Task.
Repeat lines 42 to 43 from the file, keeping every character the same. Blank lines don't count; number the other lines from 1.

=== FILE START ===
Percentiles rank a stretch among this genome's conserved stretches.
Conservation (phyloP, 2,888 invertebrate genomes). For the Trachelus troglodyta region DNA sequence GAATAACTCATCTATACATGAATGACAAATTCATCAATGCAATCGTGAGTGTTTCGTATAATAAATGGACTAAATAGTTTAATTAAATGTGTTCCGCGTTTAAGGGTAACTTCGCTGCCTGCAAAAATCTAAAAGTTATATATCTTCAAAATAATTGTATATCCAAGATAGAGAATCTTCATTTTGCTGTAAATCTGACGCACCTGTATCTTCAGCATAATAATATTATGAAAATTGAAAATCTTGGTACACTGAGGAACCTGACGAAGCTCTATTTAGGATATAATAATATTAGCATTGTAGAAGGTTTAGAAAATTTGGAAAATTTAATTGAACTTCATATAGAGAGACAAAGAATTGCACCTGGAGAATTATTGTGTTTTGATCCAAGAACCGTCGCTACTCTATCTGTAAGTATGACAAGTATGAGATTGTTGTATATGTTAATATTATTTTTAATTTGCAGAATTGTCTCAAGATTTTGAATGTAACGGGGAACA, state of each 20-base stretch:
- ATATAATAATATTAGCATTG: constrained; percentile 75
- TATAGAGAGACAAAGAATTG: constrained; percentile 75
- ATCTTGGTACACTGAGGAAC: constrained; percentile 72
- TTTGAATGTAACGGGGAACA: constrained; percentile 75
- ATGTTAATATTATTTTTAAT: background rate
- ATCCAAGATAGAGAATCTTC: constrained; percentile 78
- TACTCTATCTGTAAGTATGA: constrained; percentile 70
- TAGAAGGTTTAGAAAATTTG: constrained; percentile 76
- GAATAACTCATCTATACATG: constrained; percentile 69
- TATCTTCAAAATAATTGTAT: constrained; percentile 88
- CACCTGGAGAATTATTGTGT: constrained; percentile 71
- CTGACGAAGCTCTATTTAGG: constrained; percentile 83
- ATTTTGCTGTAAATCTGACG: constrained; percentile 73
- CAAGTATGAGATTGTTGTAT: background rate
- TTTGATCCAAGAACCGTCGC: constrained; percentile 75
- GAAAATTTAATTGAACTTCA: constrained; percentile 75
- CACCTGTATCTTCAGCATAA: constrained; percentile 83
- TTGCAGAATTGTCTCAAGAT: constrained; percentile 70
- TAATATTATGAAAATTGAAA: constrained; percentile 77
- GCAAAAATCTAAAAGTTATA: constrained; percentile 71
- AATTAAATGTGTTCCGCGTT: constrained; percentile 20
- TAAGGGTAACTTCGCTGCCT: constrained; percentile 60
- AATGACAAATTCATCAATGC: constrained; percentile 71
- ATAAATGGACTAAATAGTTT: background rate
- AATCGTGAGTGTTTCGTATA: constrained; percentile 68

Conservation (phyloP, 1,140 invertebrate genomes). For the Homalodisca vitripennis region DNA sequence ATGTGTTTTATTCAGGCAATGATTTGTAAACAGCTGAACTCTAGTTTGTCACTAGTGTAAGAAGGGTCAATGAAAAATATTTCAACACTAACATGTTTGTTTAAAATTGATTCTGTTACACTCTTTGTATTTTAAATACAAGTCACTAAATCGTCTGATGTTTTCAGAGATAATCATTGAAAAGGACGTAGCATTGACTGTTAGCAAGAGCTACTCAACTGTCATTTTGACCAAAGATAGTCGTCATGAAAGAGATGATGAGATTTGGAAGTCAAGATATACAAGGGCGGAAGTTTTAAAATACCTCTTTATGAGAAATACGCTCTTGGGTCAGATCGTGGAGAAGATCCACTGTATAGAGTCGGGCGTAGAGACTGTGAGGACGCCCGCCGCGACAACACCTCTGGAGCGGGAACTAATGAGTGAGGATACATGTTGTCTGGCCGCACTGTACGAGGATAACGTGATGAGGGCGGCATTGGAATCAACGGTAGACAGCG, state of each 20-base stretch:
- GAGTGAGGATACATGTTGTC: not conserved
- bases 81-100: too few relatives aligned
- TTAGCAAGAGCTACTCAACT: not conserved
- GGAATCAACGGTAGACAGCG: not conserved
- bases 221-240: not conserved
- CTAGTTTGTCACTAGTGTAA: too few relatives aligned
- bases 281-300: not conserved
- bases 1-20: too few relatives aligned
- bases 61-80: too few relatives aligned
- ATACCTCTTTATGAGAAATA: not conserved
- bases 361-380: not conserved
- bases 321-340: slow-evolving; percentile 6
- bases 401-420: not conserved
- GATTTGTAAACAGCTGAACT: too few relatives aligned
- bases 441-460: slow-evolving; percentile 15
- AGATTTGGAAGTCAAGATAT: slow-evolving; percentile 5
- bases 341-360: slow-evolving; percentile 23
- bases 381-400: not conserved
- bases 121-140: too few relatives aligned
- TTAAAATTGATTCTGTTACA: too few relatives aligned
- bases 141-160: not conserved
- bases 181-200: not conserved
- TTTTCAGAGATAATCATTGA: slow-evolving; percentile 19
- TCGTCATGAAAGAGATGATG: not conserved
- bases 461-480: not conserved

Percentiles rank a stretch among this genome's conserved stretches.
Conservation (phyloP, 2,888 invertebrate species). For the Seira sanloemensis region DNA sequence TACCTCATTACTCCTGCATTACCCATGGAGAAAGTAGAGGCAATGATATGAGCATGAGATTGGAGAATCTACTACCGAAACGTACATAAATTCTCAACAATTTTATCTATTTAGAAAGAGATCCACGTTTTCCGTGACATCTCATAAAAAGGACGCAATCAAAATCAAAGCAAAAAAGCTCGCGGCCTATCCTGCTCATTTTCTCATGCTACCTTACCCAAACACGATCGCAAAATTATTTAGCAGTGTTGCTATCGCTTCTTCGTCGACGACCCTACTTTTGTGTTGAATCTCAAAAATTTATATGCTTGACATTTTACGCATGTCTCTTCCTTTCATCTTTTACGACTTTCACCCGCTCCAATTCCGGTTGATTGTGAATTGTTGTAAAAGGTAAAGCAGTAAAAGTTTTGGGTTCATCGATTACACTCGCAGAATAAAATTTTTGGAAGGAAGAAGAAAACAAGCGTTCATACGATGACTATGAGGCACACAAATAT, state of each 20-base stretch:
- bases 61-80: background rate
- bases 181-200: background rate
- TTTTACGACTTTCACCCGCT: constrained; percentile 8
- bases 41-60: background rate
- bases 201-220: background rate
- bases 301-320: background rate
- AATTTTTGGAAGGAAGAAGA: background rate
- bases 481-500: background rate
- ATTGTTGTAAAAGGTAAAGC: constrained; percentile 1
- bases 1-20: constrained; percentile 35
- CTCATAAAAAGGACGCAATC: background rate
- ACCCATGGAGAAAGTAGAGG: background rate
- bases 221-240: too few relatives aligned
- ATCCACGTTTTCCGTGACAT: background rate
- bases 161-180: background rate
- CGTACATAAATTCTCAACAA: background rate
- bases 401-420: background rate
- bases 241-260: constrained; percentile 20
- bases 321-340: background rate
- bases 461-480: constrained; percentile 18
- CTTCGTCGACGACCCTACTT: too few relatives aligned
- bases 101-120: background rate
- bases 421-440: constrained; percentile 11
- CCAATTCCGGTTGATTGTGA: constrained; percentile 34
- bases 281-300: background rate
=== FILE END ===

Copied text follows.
- GATTTGTAAACAGCTGAACT: too few relatives aligned
- bases 441-460: slow-evolving; percentile 15